General help with looping through dataframe and types declarations

Total Julia noob here.

I’m used to Python and R (and I really dislike the Python and R syntax and generally think the Julia syntax makes more sense for me) but cannot get my head around the types declarations in Julia. There is just something about it that I just can’t grasp. I’ve read through that documentation several times.

I created this dummy example to debug a little issue I’m having and thought it would make a good self training example. I think I’m doing at least 5 things wrong here. Can someone help me with the better way to do it (although this does work as is but probably very inefficiently)?

using ODBC
using DataFrames
using Statistics


createtablecmd = """

ODBC.execute!(dsn, createtablecmd)

summarydf = DataFrame(ODBCSummary = Float64[], DFSummary = Float64[])

for i in 1:100
    for x in 1:10
        for y in 1:10
            z = convert(Int64, round(rand()))
            ODBC.execute!(dsn, "INSERT INTO test_julia (X, Y, Z) VALUES ($x,$y,$z)")

    data = ODBC.query(dsn, "SELECT * FROM test_julia")

    summary = ODBC.query(dsn, "SELECT avg(z) as z FROM test_julia")[:Z][1]
    dfsummary = mean(data[:Z])

    push!(summarydf, [summary dfsummary])
    ODBC.execute!(dsn, "TRUNCATE TABLE test_julia")

summarydf[:ratio] = Float64(0)
summarydf[:delta] = Float64(0)

for i in 1:length(summarydf[:ratio])
    summarydf[i,:ratio] = summarydf[i,:ODBCSummary]/summarydf[i,:DFSummary]
    summarydf[i,:delta] = summarydf[i,:ODBCSummary]-summarydf[i,:DFSummary]


The questions I’m wondering about

  • Is the way I’m generating the empty dataframe correct? I’m guessing at how the type declarations are defined, although they seem to work.
  • Is the way that I’m adding a row to the bottom of the dataframe the best way?
  • is the way I’m retrieving a single result from ODBC the right way? It seems very inefficient (although it’s similar in Python Pandas.read_sql)
  • It seems like there should be an easier way to create a calculated column for the ratio and delta, but the dot notation isn’t working here. I’m getting this error

julia> summarydf[:ratio] .= summarydf[:ODBCSummary] / summarydf[:DFSummary]
ERROR: KeyError: key :ratio not found

so I create a column first (which you don’t need to do in python or R)
julia> summarydf[:ratio] = Float64(0)
julia> summarydf[:ratio] .= summarydf[:ODBCSummary] / summarydf[:DFSummary]
ERROR: DimensionMismatch(“cannot broadcast array to have fewer dimensions”)

which is why I’m looping one row at a time which doesn’t feel right to me although it does work

Anyways, I’m hoping someone can give me some pointers. I think overall, the type declarations are the one thing holding me back from being able to fully use Julia. I seem to be having some sort of mental block there.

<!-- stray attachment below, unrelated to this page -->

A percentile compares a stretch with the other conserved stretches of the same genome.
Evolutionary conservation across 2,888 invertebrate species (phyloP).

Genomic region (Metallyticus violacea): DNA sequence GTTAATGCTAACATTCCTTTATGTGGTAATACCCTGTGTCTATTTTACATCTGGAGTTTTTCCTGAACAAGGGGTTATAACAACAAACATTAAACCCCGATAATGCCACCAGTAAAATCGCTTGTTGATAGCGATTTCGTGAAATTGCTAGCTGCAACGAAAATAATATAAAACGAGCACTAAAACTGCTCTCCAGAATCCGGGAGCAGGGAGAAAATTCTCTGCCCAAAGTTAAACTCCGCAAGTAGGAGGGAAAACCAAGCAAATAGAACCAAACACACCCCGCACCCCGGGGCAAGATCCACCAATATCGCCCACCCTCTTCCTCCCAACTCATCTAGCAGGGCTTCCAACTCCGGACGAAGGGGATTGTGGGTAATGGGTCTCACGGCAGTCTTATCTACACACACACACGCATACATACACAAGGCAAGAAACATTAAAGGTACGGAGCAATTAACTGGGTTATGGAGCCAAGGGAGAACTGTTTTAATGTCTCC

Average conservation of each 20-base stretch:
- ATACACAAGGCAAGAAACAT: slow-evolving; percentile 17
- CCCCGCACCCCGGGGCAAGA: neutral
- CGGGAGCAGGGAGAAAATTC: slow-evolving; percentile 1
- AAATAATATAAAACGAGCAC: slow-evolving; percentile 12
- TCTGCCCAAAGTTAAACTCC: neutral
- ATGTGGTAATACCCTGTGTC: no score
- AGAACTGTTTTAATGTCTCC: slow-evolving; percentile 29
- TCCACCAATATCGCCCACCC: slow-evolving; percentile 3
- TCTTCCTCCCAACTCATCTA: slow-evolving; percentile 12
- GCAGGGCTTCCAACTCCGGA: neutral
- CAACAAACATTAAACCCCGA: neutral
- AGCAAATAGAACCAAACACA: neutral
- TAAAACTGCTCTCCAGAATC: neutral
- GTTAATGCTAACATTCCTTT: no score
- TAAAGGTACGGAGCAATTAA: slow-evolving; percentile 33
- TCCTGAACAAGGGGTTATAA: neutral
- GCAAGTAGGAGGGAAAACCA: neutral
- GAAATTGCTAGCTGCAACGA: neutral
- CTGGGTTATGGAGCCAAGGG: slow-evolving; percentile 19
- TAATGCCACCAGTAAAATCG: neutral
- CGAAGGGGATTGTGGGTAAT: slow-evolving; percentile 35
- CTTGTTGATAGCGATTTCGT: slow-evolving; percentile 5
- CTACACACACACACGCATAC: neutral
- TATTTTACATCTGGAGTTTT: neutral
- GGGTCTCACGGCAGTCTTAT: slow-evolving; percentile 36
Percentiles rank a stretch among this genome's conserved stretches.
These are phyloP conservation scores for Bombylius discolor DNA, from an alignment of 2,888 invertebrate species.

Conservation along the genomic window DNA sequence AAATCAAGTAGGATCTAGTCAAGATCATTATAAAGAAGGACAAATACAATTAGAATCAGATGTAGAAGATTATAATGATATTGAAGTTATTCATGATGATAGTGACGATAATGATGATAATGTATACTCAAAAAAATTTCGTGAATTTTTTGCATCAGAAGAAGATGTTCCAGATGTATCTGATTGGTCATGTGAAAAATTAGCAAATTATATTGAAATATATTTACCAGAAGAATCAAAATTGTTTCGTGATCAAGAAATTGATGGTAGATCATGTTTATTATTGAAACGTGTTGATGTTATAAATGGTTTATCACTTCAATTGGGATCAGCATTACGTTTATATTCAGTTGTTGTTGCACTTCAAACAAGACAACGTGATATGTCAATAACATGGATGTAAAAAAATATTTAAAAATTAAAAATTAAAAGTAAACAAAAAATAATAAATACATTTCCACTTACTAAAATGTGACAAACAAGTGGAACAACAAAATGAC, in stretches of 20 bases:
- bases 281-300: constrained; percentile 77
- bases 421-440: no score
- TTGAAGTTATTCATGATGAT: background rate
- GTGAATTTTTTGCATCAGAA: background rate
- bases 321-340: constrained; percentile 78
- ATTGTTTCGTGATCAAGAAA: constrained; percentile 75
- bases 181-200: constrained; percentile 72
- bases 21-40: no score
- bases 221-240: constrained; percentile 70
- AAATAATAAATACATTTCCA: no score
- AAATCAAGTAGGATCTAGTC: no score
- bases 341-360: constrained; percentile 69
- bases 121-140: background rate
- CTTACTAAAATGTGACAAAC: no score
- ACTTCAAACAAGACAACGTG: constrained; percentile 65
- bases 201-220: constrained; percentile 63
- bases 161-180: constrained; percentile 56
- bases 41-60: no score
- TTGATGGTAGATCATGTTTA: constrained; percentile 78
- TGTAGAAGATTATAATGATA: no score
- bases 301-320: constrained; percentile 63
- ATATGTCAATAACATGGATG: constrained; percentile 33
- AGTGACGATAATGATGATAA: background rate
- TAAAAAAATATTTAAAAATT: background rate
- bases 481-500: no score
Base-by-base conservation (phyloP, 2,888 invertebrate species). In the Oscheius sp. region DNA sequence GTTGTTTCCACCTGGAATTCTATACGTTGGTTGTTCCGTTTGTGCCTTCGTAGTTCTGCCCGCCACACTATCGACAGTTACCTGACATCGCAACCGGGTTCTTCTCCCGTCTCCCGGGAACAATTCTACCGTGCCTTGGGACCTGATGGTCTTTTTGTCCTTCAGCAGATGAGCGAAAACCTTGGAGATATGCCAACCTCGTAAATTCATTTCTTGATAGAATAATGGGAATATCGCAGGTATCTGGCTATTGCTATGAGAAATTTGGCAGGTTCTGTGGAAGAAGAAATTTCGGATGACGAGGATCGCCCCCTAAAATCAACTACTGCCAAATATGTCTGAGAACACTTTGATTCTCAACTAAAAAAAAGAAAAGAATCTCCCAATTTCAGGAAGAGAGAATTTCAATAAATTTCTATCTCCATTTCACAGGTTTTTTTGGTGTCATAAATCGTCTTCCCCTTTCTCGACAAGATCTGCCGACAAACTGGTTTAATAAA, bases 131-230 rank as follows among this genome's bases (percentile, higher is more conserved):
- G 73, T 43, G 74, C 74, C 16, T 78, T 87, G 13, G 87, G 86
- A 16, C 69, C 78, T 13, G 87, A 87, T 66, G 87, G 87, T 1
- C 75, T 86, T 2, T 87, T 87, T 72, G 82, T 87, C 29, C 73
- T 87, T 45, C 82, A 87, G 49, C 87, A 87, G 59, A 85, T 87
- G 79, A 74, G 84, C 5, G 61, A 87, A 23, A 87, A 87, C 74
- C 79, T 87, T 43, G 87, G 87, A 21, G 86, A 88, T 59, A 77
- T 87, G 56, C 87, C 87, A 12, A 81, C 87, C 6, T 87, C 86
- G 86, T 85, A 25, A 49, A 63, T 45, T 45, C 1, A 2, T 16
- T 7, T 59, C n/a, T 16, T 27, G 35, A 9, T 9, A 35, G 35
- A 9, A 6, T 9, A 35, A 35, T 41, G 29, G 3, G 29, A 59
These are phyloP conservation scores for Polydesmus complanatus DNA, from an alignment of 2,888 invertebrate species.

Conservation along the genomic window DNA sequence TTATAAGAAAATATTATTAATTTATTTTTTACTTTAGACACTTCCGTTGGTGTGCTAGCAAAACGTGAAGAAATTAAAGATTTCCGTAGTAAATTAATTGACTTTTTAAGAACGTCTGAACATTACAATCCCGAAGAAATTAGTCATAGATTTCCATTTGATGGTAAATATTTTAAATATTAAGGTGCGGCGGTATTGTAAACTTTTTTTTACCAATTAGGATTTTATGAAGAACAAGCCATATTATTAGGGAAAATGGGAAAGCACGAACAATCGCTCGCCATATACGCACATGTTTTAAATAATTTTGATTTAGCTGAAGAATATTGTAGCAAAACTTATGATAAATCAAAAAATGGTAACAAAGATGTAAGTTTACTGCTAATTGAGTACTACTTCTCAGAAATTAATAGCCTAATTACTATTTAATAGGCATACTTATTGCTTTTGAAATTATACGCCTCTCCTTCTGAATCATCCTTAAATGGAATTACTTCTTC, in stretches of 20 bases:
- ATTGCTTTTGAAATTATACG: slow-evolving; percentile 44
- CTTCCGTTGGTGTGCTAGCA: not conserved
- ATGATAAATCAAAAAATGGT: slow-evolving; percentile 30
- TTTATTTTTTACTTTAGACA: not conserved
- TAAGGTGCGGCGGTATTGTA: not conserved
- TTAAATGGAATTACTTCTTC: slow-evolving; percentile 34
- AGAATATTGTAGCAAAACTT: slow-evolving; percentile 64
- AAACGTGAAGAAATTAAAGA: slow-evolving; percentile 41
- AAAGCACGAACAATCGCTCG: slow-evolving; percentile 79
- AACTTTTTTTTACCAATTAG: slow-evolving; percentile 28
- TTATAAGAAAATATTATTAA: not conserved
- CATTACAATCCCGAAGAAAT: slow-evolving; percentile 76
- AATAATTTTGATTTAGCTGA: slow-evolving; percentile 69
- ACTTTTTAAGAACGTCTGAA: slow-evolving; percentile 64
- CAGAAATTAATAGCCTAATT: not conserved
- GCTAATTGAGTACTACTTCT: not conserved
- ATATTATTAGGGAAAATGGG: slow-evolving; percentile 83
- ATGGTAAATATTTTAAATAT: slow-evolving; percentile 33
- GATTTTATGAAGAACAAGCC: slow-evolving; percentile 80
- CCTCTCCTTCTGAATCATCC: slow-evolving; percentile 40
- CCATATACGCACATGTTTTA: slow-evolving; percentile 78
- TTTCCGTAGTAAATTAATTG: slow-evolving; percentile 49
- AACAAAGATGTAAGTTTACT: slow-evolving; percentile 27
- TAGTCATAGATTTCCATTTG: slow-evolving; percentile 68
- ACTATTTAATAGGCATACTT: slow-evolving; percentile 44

Thanks in advance.

Float64(0) will simply return the floating point value 0.00, so you’re trying to broadcast the new column onto a single value which doesn’t work.

Similarly, you replace the columns in your data frames with a single zero after your first loop.

You don’t have to pre-allocate a column, see the getting started section of the DataFrames docs, which includes this example:

julia> df = DataFrame()
0×0 DataFrames.DataFrame

julia> df[:A] = 1:8

julia> df[:B] = ["M", "F", "F", "M", "F", "M", "M", "F"]
8-element Array{String,1}:

Can you test that? because using df[:X] = Float64(0) does correctly allocate 0 to every row in that column of the dataframe for me.

The reason I need to pre-allocate is that if I don’t, then the row by row for loop errors out.

Apologies, that’s what I get for making things up without actually running the MWE (I don’t have a working version of ODBC installed hence couldn’t run your example).

Testing it, you’re of course right. The following works for me:

using DataFrames

df = DataFrame(rand(100, 2), [:A, :B])

df[:divide] = Float64(0)

for i ∈ 1:size(df)[1]
    df[i, :divide] = df[i, :A]/df[i, :B]

Is there a specific reason why you need the loop rather than a broadcasted version like:

df[:divide] = df[:A]./df[:B]

The only reason is ignorance. I couldn’t get that working.

Now I see, I had the dot notation incorrect. I had it on the = not on the /

Yes, now it works, thanks.

Any suggestions about the type declarations? That’s one area where I’m totally lost.

Anyways, thanks for your help.

What you’re doing is fine, an alternative would be the below, but I don’t think there’s an upside or downside to either method:

DataFrame([Int, Float64, String], [:A, :B, :C], 0)